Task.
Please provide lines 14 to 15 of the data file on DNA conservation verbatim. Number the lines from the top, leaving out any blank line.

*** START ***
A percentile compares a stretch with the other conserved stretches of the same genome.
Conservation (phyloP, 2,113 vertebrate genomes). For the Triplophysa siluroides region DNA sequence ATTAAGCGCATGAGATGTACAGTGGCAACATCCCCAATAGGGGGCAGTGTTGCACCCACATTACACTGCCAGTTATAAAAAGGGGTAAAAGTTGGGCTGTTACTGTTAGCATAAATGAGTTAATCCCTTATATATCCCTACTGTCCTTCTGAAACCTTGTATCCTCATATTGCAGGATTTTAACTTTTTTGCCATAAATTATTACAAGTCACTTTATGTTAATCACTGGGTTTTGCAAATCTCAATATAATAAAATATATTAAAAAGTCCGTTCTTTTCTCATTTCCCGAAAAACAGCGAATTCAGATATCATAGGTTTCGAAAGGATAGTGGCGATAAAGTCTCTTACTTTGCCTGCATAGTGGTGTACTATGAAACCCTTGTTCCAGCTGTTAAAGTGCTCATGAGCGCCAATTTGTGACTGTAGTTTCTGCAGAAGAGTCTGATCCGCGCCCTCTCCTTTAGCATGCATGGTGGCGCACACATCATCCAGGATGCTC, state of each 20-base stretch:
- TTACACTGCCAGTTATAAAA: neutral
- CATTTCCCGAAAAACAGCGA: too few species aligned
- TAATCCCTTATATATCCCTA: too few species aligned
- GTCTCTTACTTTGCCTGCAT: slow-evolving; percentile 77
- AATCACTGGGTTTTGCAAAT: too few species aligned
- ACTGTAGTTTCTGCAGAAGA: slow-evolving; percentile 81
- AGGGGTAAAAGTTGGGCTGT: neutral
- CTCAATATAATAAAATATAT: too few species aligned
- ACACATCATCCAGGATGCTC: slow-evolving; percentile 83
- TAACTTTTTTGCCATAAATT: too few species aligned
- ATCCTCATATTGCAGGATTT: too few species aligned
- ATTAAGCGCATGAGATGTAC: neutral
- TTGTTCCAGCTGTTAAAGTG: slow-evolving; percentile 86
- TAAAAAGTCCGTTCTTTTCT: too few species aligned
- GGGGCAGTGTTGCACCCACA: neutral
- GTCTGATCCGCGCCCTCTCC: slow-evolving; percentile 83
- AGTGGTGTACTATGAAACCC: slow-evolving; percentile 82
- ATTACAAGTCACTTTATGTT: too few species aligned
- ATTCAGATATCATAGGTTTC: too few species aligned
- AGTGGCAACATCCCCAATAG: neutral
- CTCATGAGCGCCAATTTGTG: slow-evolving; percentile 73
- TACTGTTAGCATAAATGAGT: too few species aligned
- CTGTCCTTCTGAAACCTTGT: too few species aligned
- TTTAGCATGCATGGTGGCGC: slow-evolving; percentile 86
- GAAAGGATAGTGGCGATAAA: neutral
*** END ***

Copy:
- ATTAAGCGCATGAGATGTAC: neutral
- TTGTTCCAGCTGTTAAAGTG: slow-evolving; percentile 86